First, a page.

* Note: storage volume estimated using an average sand dam depth of 2.5 m and porosity of 0.40. The spillway is approximately equal to the width of the stream channel.
2.1 Kimokouwa sand dam
The Kimokouwa sand dam (see Fig. 2b) is located approximately 11.5 km south of the Kenya border. Construction of the sand dam was completed in November 2011 with funding provided by MCC and design and construction expertise provided by the Utooni Development Organization of Kenya. The soil deposited behind the Kimokouwa sand dam is largely silty sand with thick silt layers interspersed. In the riparian zone, the soil is primarily reddish sandy clay. A hand pump was installed in the right bank, 30 m upstream of the sand dam in April 2016. MCC requested this site be included in the study, because the sand dam proved ineffective at capturing and storing water for the community's use. MCC hoped that the research could help identify the factors contributing to the sand dam's failings and inform their future work.
2.2 Soweto sand dam
The Soweto sand dam (see Fig. 2c) is located approximately 20 km west of Dodoma, Tanzania's capital city. Construction of the sand dam was completed in June 2011 with funding provided by MCC and design and construction expertise provided by the Sahelian Solutions Foundation of Kenya. The soil deposited behind the Soweto sand dam is moderately sorted sand, and the riparian zone is predominantly silty sand. A hand pump was installed in the left bank, 85 m upstream of the sand dam at the time of dam construction. The Soweto site is the flattest of the three sand dam sites, with an elevation change of only 14 m across the site. The streambanks are quite flat near the dam, and the community is able to grow many crops on the banks, using water from the sand dam for irrigation. At 17 m wide, the stream at Soweto is also the widest of the three sand dam sites.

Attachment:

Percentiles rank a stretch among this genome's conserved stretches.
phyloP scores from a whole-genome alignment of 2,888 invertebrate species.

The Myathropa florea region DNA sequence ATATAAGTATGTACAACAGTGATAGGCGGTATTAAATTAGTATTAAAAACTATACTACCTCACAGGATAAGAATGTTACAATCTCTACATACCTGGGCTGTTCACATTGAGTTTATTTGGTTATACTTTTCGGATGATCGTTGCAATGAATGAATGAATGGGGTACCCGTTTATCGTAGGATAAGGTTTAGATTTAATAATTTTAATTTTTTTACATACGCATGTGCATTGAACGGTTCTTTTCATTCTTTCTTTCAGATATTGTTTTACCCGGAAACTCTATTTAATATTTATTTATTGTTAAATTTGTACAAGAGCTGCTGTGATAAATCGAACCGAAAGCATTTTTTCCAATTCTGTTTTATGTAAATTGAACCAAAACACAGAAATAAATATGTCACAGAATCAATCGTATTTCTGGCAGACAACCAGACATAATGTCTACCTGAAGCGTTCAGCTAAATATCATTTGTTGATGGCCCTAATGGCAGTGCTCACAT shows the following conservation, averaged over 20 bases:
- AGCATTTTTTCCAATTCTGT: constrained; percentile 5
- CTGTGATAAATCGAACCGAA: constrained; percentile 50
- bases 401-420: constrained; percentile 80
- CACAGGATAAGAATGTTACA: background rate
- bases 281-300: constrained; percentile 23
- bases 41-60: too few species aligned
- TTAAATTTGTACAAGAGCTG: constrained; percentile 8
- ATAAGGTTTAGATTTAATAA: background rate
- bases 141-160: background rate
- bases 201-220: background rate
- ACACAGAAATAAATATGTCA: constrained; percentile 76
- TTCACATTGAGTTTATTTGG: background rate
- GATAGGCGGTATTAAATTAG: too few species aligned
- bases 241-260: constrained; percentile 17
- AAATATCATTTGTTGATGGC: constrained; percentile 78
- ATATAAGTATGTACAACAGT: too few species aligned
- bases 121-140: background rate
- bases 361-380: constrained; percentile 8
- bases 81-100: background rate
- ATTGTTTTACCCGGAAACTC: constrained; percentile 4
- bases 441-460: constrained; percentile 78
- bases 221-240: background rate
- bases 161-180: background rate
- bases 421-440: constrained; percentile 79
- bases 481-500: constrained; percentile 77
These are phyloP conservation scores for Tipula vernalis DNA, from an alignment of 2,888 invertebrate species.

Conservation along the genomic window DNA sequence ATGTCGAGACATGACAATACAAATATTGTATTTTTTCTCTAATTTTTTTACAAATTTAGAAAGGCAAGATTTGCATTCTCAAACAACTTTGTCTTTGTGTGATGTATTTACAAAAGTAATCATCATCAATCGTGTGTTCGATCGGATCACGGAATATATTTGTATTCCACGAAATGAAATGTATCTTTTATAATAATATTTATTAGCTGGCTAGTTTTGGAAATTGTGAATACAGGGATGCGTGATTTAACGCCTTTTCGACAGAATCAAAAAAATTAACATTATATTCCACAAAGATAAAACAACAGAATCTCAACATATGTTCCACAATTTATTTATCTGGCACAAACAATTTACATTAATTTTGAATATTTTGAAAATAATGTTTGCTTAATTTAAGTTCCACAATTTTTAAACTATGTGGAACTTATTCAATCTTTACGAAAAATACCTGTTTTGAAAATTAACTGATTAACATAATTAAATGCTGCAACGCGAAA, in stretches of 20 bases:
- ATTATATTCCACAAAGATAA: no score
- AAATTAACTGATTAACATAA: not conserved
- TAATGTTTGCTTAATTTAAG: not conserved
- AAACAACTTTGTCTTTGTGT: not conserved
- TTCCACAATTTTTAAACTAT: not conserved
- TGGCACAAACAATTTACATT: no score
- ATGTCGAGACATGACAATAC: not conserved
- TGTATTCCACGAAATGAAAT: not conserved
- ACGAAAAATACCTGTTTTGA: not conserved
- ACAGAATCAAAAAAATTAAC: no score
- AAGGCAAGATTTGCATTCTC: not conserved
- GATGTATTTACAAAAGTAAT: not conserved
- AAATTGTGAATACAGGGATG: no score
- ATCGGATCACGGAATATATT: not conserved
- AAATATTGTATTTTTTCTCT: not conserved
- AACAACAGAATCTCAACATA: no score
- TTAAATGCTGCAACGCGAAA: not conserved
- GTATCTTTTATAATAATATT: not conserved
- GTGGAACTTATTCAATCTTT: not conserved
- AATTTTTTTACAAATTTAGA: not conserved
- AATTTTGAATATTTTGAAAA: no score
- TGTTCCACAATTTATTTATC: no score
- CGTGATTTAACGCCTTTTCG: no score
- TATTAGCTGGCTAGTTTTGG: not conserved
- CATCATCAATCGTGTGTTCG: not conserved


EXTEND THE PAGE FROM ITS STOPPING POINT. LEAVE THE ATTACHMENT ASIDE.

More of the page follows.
2.3 Chididimo sand dam
The Chididimo sand dam (see Fig. 2d) is located approximately 3.2 km south of the Soweto sand dam. Construction of the sand dam was completed in June 2011 with funding provided by MCC and design and construction expertise provided by the Sahelian Solutions Foundation of Kenya. The soil deposited behind the Chididimo sand dam is moderately sorted sand. The riparian zone contains primarily silty sandy gravel. A hand pump was installed within the stream channel 150 m upstream of the sand dam at the time of dam construction. The community selected this site for the hand pump, because they were able to extract water from the sandy streambed at that location before the sand dam was constructed. The Chididimo sand dam is constructed in a fairly uniform stream valley, with relatively steep slopes covered with long grasses and large trees. The abundant vegetation is expected to reduce erosion at the site, but the steep stream valley likely means that the sand dam will have a less pronounced impact on the local water table.
3.1 Community water groups
Each sand dam selected for this study has an active, officially registered, community water group responsible for managing the sand dam. The community water groups were involved in the field work for this study from the first day. In addition to meeting with the researchers regularly, each group provided three to six volunteers to take twice daily and bi-weekly measurements. The volunteers were trained in proper data collection and recording procedures and were provided all materials necessary to complete the work.
3.2 Macroinvertebrate survey
Macroinvertebrate surveys performed at each site were intended to serve as an indication of water quality and overall habitat health. At each sand dam, samples were extracted at two locations upstream of the dam and one location downstream of the dam. All samples were taken from the middle of the streambed. During the dry season, a 25 cm ×25 cm by 10 cm deep hole was dug in the streambed with a small shovel, and the extracted bed material was transferred to a plastic bucket (Verdonschot et al., 2015). Holes drilled in the bucket's lid were plugged with cotton to prevent transfer of macroinvertebrates into or out of the sample (Stubbington et al., 2009). The samples were transported to the research base and rehydrated with de-chlorinated water to encourage re-emergence of desiccation-tolerant life stages (Boulton et al., 1992; Stubbington et al., 2009). For a 28 d period, the samples were checked daily for macroinvertebrates. During the rainy season and at the start of the dry season when the streambed was still fairly wet, a 25 cm ×25 cm by 10 cm deep hole was dug in the streambed with a small shovel, and the extracted bed material was sieved through a 2 mm mesh sieve at the site. Any macroinvertebrates found would have been stored in a 10 % formaldehyde solution for later identification (Stubbington et al., 2009).
3.3 Vegetation survey